For me, trees have always been the most penetrating preachers. I revere them when they live in tribes and families, in forests and groves. And even more I revere them when they stand alone. They are like lonely persons. Not like hermits who have stolen away out of some weakness, but like great, solitary men, like Beethoven and Nietzsche. In their highest boughs the world rustles, their roots rest in infinity; but they do not lose themselves there, they struggle with all the force of their lives for one thing only: to fulfil themselves according to their own laws, to build up their own form, to represent themselves. Nothing is holier, nothing is more exemplary than a beautiful, strong tree.
-Herman Hesse,Bäume. Betrachtungen und Gedichte.
These lovely flowers belong to the best thing in my garden, a thirty foot eucryphia tree. It is columnar, with a semi-weeping habit, and evergreen. So already it earns its place as a good garden tree. But, as if that weren’t enough, every July/August, it bursts forth in a froth of large white blooms, with pretty pink anthers, and a sweet scent.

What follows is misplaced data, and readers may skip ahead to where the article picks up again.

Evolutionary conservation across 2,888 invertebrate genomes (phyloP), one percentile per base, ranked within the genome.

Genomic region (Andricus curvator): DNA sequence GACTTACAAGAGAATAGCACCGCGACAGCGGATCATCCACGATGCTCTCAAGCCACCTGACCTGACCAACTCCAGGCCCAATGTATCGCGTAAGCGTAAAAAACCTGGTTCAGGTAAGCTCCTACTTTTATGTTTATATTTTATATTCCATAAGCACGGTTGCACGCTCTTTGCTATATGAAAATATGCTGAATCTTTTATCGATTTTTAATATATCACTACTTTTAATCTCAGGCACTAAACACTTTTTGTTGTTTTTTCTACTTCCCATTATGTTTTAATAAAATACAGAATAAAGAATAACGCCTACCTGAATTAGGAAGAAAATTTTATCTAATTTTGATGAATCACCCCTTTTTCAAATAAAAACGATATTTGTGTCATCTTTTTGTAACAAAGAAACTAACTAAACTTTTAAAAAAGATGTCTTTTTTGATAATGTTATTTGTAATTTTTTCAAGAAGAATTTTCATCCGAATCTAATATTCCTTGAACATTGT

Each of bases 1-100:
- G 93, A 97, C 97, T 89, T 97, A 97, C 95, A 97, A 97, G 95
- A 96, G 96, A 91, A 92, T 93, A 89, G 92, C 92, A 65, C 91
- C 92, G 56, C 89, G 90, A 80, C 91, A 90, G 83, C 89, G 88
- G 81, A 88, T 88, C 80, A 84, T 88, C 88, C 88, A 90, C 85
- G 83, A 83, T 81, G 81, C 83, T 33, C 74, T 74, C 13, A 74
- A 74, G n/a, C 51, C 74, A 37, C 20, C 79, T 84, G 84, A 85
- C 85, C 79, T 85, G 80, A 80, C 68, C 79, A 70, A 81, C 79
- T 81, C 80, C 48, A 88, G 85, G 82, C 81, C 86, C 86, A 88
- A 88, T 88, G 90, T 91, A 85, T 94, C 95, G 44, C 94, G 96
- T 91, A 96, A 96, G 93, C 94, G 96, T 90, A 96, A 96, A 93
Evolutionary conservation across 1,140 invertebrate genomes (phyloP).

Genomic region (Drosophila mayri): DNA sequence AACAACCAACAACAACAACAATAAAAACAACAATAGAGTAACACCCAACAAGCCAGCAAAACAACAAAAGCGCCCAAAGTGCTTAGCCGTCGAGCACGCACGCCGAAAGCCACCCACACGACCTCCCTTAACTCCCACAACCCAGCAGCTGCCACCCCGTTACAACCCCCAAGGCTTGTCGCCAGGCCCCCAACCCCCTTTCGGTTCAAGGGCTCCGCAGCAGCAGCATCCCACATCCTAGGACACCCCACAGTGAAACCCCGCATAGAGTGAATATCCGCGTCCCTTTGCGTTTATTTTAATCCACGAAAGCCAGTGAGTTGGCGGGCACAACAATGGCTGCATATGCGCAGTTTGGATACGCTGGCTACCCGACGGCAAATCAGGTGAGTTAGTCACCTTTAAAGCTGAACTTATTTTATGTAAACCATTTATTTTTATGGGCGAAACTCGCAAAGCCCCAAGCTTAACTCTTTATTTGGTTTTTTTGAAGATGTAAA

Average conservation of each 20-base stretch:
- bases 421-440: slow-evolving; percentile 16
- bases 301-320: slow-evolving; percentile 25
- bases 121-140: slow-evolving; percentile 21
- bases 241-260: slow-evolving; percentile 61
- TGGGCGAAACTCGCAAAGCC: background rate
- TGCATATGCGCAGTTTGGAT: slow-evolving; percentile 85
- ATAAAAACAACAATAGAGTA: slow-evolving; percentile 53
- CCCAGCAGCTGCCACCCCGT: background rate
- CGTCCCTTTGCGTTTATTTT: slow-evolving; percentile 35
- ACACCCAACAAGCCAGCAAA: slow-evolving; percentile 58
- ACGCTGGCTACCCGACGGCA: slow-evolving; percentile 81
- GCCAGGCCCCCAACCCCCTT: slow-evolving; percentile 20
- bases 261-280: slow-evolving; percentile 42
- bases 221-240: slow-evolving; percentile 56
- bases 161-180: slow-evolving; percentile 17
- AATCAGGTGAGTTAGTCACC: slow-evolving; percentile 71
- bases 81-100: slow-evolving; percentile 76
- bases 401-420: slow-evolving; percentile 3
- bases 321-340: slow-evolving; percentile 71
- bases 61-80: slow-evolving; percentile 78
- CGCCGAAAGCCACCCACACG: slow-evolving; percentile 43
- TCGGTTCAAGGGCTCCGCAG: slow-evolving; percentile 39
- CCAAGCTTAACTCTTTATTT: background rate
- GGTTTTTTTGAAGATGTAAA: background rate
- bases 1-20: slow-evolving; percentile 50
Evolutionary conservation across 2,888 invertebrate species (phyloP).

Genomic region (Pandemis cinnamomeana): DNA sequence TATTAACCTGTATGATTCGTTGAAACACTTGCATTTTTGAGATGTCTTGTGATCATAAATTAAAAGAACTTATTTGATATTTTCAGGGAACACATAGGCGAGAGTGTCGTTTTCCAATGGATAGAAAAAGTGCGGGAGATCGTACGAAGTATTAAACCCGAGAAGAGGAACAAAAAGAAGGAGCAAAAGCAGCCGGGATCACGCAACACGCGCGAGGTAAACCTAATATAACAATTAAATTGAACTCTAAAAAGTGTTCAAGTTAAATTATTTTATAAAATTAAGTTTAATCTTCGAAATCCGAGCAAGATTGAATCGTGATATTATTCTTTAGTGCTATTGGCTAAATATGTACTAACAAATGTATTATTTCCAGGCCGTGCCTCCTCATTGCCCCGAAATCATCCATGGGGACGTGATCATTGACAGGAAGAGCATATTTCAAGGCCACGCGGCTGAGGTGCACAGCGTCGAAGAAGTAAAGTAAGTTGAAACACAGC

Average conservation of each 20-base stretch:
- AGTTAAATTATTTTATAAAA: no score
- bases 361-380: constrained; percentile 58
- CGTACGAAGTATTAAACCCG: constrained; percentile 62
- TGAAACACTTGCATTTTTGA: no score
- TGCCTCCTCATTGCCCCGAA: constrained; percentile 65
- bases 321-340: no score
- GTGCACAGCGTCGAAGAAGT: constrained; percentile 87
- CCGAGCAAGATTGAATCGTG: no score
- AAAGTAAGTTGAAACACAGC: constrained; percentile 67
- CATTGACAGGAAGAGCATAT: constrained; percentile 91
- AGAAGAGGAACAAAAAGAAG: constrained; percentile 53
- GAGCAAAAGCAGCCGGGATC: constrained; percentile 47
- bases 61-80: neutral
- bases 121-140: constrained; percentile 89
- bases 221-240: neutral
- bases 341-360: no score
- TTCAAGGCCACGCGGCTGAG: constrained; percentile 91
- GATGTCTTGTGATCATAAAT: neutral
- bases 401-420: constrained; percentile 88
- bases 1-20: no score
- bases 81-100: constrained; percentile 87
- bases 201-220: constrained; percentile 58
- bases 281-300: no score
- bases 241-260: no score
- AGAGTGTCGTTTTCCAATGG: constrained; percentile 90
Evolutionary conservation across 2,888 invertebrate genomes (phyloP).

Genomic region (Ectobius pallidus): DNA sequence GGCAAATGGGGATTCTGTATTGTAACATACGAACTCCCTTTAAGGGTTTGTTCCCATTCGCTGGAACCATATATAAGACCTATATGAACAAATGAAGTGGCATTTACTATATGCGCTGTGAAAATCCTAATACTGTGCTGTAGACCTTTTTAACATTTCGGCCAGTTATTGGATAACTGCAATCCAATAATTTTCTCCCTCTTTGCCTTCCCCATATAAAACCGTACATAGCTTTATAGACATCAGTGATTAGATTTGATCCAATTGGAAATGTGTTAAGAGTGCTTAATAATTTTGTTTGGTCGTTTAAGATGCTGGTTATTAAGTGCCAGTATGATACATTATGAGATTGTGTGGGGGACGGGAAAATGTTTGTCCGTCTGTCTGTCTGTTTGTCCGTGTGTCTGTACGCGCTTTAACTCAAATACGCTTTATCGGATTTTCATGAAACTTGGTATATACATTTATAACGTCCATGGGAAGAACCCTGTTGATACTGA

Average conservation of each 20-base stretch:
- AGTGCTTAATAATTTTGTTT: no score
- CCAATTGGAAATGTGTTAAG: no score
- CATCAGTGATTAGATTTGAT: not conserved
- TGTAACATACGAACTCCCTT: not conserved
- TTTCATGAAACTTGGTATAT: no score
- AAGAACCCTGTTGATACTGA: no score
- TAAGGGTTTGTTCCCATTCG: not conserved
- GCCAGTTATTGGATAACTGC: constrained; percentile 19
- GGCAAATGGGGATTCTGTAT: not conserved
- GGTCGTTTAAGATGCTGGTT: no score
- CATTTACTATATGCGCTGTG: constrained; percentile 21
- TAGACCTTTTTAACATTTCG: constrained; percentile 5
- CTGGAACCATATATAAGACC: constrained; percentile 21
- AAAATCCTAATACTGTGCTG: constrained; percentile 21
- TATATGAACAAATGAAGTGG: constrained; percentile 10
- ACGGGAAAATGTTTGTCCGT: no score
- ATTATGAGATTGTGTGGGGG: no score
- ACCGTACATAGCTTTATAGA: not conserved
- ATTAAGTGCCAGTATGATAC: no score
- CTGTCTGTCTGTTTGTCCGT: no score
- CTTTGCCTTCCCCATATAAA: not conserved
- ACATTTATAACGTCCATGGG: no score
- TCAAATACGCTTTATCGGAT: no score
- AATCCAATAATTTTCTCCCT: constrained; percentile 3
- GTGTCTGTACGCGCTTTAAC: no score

And, best of all, the honey bees love it. In fact, the children call it ‘bee tower’. The garden thrums with the sound of happy bees.
Eucryphia pollen is very fine indeed, little more than dust. The bees look as if they have been sugar frosted as they go about their business.
At times, they are almost frenetic, as if frantic to collect and preserve this bounty while it lasts.
I can claim no gardening credit for this tree – it was here when we moved in ten years ago. I am told they are difficult to establish and fussy in their needs but this one seems to be happy with benign neglect. Long may it last.
Do you have a favourite insect-friendly garden plant/tree?
“As a child, one has that magical capacity to move among the many eras of the earth; to see the land as an animal does; to experience the sky from the perspective of a flower or a bee; to feel the earth quiver and breathe beneath us; to know a hundred different smells of mud and listen unself-consciously to the soughing of the trees.”
Valerie Andrews, A Passion for this Earth